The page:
Autism, or Autism Spectrum Disorder (ASD), is a condition that impairs an individual’s ability to comprehend social cues and language skills. It is a neurological disorder that varies in severity from one person to the next. While one person who is diagnosed with autism could live life independently, another might require significant support.
Those on the “spectrum” have difficulty connecting with others. They often find themselves alienated from other people and the environment around them. This impaired development begins from an early age when they fail to learn and internalize core developmental traits, resulting in stunted growth throughout their lifetime.
While it is clear that those with autism are “wired” to see the world from a different perspective, studies have shown that they can excel in areas of the arts, math, memory, and other creative projects. What’s more, autism is also associated with close attention to detail, exclusive focus, and the recognition of patterns.
So, on the one end autism seems to be a liability, while on the other hand, it seems to be an asset. How do we make sense out of this apparent dichotomy?
A Landmark Study
Psychologists from the University of East Anglia (UEA) and the University of Stirling examined the relationship between autistic-like traits and creativity. While they found that people with high autistic traits produced fewer responses when generating alternative solutions to a problem — known as ‘divergent thinking’ — the responses they did produce were more original and creative.
The research, published in the Journal of Autism and Developmental Disorders, looked at people who may not have a diagnosis of autism but who have high levels of behaviors and thought processes typically associated with the condition.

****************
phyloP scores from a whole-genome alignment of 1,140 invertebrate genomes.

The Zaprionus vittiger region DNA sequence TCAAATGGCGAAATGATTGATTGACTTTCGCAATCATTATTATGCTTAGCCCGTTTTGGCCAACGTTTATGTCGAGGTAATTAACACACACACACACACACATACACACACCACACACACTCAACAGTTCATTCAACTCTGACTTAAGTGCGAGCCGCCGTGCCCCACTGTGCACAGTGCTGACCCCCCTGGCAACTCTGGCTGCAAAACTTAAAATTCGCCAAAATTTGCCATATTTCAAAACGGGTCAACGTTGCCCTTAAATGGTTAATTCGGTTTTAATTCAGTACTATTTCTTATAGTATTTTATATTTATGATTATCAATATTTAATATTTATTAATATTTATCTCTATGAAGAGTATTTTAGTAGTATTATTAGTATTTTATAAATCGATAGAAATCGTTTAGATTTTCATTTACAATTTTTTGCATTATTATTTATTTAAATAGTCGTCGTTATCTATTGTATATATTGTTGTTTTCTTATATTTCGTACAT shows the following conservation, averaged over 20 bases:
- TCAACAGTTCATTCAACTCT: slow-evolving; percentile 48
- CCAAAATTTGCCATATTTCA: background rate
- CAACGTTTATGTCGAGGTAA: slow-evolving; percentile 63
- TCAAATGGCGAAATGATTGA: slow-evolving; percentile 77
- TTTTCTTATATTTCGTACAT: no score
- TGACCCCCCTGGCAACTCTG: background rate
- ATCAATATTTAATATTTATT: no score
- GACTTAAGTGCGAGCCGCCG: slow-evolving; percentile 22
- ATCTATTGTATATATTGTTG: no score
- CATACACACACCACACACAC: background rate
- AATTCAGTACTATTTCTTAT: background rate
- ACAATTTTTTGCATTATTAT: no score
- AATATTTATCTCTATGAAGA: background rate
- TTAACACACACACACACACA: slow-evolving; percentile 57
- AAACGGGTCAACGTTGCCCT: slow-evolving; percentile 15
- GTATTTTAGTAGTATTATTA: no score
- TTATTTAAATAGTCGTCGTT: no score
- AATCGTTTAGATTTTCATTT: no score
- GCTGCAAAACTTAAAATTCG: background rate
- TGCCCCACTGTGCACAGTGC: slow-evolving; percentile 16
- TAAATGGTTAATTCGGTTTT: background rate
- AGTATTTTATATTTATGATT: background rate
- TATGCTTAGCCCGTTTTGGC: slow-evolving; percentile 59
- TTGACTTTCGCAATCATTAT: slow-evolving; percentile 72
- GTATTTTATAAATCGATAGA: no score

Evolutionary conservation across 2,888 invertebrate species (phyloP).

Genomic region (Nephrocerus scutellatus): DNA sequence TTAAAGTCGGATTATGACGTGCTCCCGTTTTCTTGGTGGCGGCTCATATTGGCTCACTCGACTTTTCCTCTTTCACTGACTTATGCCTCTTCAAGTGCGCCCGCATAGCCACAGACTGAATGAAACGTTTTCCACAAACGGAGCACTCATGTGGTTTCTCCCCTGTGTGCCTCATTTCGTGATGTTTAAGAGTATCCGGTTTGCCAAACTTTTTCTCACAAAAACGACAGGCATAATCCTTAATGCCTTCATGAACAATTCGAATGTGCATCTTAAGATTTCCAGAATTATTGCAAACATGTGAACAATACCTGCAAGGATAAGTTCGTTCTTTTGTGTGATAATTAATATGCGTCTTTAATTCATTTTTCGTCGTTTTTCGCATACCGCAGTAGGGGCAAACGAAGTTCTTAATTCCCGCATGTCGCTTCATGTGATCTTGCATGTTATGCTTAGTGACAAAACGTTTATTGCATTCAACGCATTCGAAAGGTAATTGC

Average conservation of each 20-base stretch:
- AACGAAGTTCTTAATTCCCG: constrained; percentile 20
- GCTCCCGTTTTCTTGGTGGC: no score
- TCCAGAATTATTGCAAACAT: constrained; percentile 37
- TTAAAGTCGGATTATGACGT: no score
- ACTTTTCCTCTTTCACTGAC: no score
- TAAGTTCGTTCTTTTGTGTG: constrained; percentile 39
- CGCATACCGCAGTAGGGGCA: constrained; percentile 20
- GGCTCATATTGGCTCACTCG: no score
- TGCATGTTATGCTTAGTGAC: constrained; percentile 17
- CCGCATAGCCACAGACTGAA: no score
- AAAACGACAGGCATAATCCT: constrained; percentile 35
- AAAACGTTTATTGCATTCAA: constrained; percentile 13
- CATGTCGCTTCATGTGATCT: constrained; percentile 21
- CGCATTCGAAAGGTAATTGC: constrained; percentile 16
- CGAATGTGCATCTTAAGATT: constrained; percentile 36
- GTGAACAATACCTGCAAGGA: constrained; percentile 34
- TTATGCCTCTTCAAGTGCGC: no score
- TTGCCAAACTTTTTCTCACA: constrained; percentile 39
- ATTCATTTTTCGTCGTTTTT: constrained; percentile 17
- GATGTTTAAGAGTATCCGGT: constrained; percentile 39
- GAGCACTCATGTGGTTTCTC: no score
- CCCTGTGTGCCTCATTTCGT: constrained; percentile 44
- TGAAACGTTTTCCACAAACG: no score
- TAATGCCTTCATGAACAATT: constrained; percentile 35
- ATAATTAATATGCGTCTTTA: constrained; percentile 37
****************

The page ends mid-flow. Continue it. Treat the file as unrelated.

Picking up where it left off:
Co-author of the study Dr. Martin Doherty, from UEA’s School of Psychology, said, “People with high autistic traits could be said to have less quantity but the greater quality of creative ideas. They are typically considered to be more rigid in their thinking, so the fact that the ideas they have are more unusual or rare is surprising. This difference may have positive implications for creative problem-solving.”
Dr. Catherine Best, Health Researcher at the University of Stirling, added, “This is the first study to find a link between autistic traits and the creative thinking processes. It goes a little way towards explaining how it is that some people with what is often characterized as a ‘disability’ exhibit superior creative talents in some domains.”
The researchers analyzed data from over 300 people who completed an anonymous online questionnaire to measure their autistic traits and took part in a series of creativity tests. Seventy-five of the participants said they had received a diagnosis of Autism Spectrum Disorder.
To test their divergent thinking participants were asked to provide as many alternative uses as they could for a brick or a paper clip. Their responses were then rated for quantity, elaborateness, and unusualness. The authors found that those with higher levels of autistic traits made fewer suggestions than those with lower levels.
Surprisingly, however, the suggestions from those with higher levels of autism traits were more original. The study’s researchers concluded that being on the autism spectrum is associated with being able to generate more creative suggestions.
Dr. Doherty adds, “It’s important to recognize the strengths of those with autism, as well as their difficulties. Highly unusual creative problem solving appears to be another strength that parents, educators, and employers should be aware of.”